Daniel went back into his room and sat on the bed.
Dylan wasn't there yet, so he had the room to himself. Not that it mattered much. He sat down and stared at the wall, numb. Fucking drugs were messing with his head.
It was a quiet day. The worst kind.
He didn't know if it was day or night, but he had decided this time was day. It was the only way to keep sane; to decide things on his own, with no outside clues. There were no outside clues aside from the voices, and there were none right now. But it was day, because he had decided so.
The pain wasn't as bad as usual. There was something different about it, though, so it occupied his attention. Something about... the way it was moving. Moving? He shifted and groaned, and heard his own voice. Experimentally, he moved his jaw. He could. He could move. Just a little, but it was wearing off at last.
He could blink next, not that it was meaningful, as dark as the world was. Then shift, tilt his head. If anything, it made the sensation of claustrophobia more intense, being able to move but only so far. He struggled, fighting against the dark strands. They flexed with him, his head and neck not able to put up much of a fight.
The feeling spread downward, the return of sensation. His shoulders, then his chest, that one coming away with a bone-deep ache and a sharp pull. When his arms returned to his power, he started to struggle in earnest, hooking his fingers into the filament as soon as they were under his power.
"Bell!" a familiar voice exclaimed. His fingers punched through the cocoon, gaining strength. Light poured through for the first time in ages. He blinked, struggling to make sense of the shadowy forms as his eyes had something to look at again for the first time in forever. A blonde woman. Long hair hanging around her face.
Then the black fabric split down the center, and he fell to the ground. The blackness cushioned his fall, bouncier than he'd expected. He laid there for a second, stunned. He was free. At last, he was free.
Cloth settled over his shoulders. He braced for pain, but all it felt like was cloth. One hand feathered the edge, marveling at the sensation. He could feel something that wasn't pain. He... wasn't in pain. It felt so good. Like his brain was finally clear for the first time in ages.
"Let's go home," Lilah said, holding out a hand.
Bell took it and nodded. Back to the rose bushes and the annoying neighbors and the loud kids. Back to the life he'd always known.
He felt sick. Worry at at his gut, making him restless again. Daniel knew he had to get out, but alongside a new mixture of medicine meant to 'handle' his outbursts and obstinate behaviour, he was now also sporting a cold. Lovely. He sat at the dining-table, pushing his food around. Alfred came up to him with a tray, a stupid smirk on the man's face. He was here to deal with his depression. Daniel looked up at the guy.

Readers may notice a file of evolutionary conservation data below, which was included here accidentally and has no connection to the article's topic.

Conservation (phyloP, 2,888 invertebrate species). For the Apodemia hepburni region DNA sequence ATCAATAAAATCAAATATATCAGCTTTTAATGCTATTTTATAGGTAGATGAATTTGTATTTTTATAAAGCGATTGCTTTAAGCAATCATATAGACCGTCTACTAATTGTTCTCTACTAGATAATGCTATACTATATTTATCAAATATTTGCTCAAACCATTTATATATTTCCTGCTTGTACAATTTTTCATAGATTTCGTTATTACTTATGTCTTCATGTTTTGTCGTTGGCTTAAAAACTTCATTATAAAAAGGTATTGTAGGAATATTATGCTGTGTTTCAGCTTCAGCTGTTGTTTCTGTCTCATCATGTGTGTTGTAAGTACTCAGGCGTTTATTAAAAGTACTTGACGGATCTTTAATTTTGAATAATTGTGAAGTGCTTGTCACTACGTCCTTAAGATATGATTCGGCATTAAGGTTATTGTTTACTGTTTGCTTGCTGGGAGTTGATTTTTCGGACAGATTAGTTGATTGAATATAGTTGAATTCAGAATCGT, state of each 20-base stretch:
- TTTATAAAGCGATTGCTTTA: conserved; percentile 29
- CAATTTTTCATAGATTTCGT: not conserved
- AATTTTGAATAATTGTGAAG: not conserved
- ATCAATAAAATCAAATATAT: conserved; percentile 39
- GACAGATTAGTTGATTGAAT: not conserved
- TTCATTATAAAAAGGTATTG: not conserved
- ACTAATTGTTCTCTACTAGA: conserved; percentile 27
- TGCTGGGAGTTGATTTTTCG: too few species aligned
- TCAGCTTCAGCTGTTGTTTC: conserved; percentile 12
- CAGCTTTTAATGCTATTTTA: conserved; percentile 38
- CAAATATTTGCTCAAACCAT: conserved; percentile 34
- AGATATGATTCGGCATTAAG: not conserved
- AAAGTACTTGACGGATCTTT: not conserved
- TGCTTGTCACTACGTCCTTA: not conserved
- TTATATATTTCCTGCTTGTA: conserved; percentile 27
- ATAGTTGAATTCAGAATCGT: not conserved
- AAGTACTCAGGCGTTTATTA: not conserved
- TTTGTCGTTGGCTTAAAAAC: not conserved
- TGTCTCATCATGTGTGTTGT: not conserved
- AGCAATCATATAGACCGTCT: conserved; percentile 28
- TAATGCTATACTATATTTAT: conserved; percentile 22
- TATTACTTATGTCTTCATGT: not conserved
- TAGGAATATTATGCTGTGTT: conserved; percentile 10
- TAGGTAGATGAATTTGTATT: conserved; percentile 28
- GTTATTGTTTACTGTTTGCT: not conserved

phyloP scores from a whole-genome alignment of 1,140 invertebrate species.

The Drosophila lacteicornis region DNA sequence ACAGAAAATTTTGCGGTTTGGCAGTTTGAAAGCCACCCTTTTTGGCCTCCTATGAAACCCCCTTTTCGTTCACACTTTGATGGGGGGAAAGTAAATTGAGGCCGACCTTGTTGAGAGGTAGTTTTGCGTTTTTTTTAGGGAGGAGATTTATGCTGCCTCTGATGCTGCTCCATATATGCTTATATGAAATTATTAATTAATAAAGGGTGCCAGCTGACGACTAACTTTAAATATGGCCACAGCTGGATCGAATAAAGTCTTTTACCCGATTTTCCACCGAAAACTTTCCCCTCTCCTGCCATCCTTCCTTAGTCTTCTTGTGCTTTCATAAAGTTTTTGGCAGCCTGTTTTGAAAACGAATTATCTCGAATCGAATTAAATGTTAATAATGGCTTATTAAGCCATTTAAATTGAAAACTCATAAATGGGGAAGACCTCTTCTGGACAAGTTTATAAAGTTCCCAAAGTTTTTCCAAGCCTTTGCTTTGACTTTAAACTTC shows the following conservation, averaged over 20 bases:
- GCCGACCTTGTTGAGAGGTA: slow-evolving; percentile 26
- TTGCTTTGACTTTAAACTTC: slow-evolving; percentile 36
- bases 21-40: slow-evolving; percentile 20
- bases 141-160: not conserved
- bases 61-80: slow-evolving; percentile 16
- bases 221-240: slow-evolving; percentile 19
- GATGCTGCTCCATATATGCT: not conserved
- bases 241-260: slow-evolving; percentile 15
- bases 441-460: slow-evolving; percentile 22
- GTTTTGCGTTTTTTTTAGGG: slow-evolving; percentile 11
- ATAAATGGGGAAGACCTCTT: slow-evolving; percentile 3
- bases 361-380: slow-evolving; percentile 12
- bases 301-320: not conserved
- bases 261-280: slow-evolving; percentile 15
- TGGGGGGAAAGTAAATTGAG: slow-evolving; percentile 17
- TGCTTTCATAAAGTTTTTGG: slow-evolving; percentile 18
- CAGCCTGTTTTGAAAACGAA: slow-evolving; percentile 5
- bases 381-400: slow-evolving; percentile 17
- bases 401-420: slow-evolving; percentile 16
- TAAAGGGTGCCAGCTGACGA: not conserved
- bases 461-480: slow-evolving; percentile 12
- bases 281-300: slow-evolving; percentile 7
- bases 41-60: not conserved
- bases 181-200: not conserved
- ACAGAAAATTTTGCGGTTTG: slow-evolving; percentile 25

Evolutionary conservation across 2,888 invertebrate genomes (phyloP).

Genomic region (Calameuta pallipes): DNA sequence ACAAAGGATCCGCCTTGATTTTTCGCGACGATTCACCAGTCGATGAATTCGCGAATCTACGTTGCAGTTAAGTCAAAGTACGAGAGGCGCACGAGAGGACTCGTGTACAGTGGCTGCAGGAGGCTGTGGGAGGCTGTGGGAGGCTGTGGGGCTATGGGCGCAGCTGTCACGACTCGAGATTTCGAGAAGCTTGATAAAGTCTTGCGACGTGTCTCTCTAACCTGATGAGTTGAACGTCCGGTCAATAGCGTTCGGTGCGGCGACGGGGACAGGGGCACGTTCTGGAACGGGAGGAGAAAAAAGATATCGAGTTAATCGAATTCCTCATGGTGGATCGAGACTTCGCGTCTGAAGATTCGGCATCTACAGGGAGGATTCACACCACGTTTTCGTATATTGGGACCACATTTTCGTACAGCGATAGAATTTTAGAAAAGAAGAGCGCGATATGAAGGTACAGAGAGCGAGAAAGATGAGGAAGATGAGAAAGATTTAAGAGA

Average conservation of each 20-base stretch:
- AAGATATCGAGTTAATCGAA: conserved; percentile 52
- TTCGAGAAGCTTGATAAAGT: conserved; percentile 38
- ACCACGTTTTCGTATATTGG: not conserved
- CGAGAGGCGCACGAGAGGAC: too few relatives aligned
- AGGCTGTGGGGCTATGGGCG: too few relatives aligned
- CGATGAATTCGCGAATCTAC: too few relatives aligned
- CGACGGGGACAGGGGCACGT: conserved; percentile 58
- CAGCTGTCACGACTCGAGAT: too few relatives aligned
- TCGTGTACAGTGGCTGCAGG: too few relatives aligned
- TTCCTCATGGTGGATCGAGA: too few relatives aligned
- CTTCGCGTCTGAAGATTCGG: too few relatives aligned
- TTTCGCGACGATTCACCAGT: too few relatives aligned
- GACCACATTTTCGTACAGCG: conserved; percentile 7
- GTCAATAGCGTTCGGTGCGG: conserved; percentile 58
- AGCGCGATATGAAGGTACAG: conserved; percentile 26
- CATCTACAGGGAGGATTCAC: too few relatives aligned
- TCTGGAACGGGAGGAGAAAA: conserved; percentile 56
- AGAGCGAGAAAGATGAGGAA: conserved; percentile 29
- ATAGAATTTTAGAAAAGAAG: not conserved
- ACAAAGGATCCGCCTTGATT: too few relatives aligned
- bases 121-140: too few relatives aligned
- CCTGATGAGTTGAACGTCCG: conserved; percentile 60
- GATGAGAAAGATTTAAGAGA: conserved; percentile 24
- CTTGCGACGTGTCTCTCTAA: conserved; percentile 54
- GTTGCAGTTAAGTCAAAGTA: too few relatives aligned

"You look like death warmed over," Al greeted him.
He'd been in solitary for the days after his attempted escape.
"They give you the good stuff again?" Alfred tried making conversation. He nodded at the food, that was going nowhere, but painted a rather interesting art-piece on his plate. Daniel rested his elbow on the table and propped up his head.
"Maybe," he admitted. "Fuck if I know."
"Why do you keep trying? Why not just focus on getting better? I hear walking outside is easier," the older man chuckled.
Daniel rolled his eyes and sighed out.
"I don't know. I feel like it'll take too long," he admitted. "Just wanted them to babysit my sorry ass for a few months, not change my meds around."
"You seem a lot more with it than when you first came in, my boy, you just need to give them the benefit of the doubt and you need to give yourself a chance," Al lectured him.
"Is that working for you?" Daniel countered.
The man laughed at that.
Murphy joined them not long after. Daniel took a back seat and watched them talk. After a while he grabbed a tissue and blewhis nose. Typical. He rested his head on the table and just watched people shuffle by with their meals. Nurses got them up and out in sections, so that there'd never be too many 'difficult' patients running around at any given point in time.